The last time the Canadiens were here for a draft, they took goalie Carey Price with the fifth pick overall and took a lot of heat.
That hastily assembled draft at the Congress Centre, the first sign of life for the NHL after the nuclear winter of the 2004-05 lockout, also yielded forward Guillaume Latendresse (second round, 45th overall) and winger Sergei Kostitsyn (seventh round, 200th overall). All three, to various degrees, helped the Canadiens finish first in the Eastern Conference last season and take down the Bruins in the first round of the playoffs before losing to the Flyers in Round 2.
The Canadiens now have some depth thanks to better drafting. Selecting players who can actually play after years of wonky picks will drastically alter the way the Canadiens will attack things over the next couple of days at Scotiabank Place compared to three years ago.
GM Bob Gainey is now willing to deal the club's first pick, if necessary, and is on the hunt for a star forward -- preferably a centre -- at this point in the Canadiens' development arc. If he doesn't get him here in the next couple of days, he'll have $6 million-$7 million to spend on him come July 1, when free agency kicks off.
"We are here looking to see if we can acquire a player through trade that we like," Gainey said yesterday. "Would we put our pick in play for a team with an established player? I think we would.
"We're just trying to stay active if we can. We're in that part of a cycle of developing a team where we have younger players who are dynamic enough and allow us enough (cap) space to look at the possibility of a $6- or $7-million player if it was there."
Centre Mats Sundin, who looks done with the Leafs, would be an interesting acquisition for a whole bunch of reasons and the Habs were in the hunt for free-agent-to-be Marian Hossa at the trade deadline.
The Canadiens' case illustrates the growing importance of drafting well in this salary cap era. Young, good players are cheap (relatively speaking, for a short while) and give a team options in the free-agent and trade markets. They free up money for free agents or can be dealt to fill a need.
A couple of bad days here for some clubs (and some will have them, no doubt) will leave expensive holes in their lineups in three years' time.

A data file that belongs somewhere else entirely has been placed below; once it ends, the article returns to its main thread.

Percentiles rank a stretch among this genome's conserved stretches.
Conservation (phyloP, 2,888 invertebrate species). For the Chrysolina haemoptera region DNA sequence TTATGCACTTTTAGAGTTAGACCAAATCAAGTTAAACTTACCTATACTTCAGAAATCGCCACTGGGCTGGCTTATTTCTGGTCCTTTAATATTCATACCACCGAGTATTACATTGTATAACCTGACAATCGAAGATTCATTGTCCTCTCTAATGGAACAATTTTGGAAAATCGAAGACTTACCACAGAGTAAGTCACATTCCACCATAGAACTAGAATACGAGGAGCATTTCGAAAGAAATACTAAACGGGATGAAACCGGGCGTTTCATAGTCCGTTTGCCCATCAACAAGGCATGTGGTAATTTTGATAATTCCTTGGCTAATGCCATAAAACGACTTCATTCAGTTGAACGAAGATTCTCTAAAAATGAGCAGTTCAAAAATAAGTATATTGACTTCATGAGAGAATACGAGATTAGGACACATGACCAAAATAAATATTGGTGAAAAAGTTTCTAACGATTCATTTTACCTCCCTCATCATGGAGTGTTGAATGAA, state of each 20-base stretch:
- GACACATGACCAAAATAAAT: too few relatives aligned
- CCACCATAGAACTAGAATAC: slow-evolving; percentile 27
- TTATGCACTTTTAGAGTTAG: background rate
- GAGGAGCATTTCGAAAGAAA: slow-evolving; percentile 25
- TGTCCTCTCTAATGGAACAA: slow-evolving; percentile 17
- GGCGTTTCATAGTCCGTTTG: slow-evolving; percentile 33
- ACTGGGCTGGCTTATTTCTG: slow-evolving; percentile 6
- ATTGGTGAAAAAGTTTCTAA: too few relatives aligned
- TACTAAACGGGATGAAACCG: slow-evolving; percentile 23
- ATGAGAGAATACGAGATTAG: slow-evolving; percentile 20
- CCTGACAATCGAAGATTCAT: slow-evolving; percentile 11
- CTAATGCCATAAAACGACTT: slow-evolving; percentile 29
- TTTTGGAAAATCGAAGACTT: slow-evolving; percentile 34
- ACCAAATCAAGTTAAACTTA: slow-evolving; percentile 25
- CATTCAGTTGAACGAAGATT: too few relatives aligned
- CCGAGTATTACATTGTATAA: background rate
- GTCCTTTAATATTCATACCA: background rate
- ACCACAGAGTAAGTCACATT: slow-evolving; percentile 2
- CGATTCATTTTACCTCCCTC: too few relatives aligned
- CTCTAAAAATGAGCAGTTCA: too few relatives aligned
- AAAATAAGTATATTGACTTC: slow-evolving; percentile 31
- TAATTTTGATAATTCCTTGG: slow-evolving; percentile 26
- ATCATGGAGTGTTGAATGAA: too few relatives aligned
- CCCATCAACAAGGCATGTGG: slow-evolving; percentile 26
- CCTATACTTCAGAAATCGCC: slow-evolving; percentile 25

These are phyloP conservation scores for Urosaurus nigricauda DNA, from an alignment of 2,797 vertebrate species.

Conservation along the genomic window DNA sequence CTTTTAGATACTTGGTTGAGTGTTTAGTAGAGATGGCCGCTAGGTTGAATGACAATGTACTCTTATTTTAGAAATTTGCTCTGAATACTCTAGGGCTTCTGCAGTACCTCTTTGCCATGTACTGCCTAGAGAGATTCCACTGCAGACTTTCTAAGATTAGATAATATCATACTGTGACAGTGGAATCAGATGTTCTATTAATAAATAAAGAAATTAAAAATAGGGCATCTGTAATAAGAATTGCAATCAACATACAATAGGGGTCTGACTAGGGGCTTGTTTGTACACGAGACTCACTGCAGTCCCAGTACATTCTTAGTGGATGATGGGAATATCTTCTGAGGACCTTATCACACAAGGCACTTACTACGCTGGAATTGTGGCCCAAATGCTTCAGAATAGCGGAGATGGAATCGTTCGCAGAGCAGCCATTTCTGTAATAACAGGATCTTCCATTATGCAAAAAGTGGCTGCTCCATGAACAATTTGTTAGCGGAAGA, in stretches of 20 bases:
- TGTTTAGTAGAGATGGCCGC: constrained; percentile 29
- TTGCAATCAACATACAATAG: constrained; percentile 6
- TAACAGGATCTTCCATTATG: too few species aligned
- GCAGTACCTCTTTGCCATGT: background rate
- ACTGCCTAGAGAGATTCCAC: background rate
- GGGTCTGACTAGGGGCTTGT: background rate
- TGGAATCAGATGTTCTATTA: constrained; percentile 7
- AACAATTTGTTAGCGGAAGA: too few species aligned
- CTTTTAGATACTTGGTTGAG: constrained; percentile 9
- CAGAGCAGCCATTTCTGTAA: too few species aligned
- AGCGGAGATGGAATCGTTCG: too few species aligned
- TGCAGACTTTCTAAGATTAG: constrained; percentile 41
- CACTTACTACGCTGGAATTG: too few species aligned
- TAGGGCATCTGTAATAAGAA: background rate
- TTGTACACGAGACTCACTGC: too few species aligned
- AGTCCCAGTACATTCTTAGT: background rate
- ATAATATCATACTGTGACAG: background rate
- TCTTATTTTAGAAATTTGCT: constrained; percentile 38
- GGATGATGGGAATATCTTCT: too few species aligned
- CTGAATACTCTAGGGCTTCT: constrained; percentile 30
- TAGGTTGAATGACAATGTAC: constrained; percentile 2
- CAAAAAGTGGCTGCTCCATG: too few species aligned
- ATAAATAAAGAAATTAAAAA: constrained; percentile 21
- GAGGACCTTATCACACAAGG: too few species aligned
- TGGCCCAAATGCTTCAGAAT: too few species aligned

Three years ago, the Canadiens limped in here, still riddled with holes and with about as much depth as a Lindsay Lohan movie from years of lean drafts. The years 1988-1998 produced but Patrice Brisebois, Craig Rivet, Saku Koivu, Darcy Tucker, Jose Theodore, Stephane Robidas, Mathieu Garon and Mike Ribeiro as NHLers worth mentioning and doomed the Canadiens to the barren years of 1999-2003 when they missed the playoffs four out of those five seasons.
An upswing in the club's drafting fortunes actually started in the last year of the previous regime (defenceman Mike Komisarek and Tomas Plekanec came out of the 2001 draft) and have continued to improve with the arrival of director of player recruitment Trevor Timmins from the Senators in 2002 and the appointment of Gainey as GM the next summer. The 2002 draft produced top-six forward Christopher Higgins and in the first draft under Gainey's watch, the Habs gleaned forwards Andrei Kostitsyn and Maxim Lapierre, defenceman Ryan O'Byrne and goaltender Jaroslav Halak. All played in the playoffs this spring.
A reflection of their recent success is the Canadiens head into tonight's first round with the 25th pick overall. As an aside, apart from the two years in which they did not own a first-round pick (1979 and 1999) that is their worst drafting position since the entry draft started in 1963.
Gainey and the Habs are in such a better position than in 2005. The players from that draft helped bring Gainey to today: If he can't swing a deal here to get his man, the improved Habs give him some something to sell to a free agent now.
"I think what we were trying to sell as a projection of our team is now more clear. It's easier to see. We've given out a little bit of tangible evidence. Some of (the players) are still projections because they're pretty young, but most of what we have is well known. It isn't about me trying to create 'here's where we'll be in six months and this is where you will fit in or here's where we'll be in a year and here's where you'll fit in.' It's 'here's where you fit in today.' "
Thanks to the draft.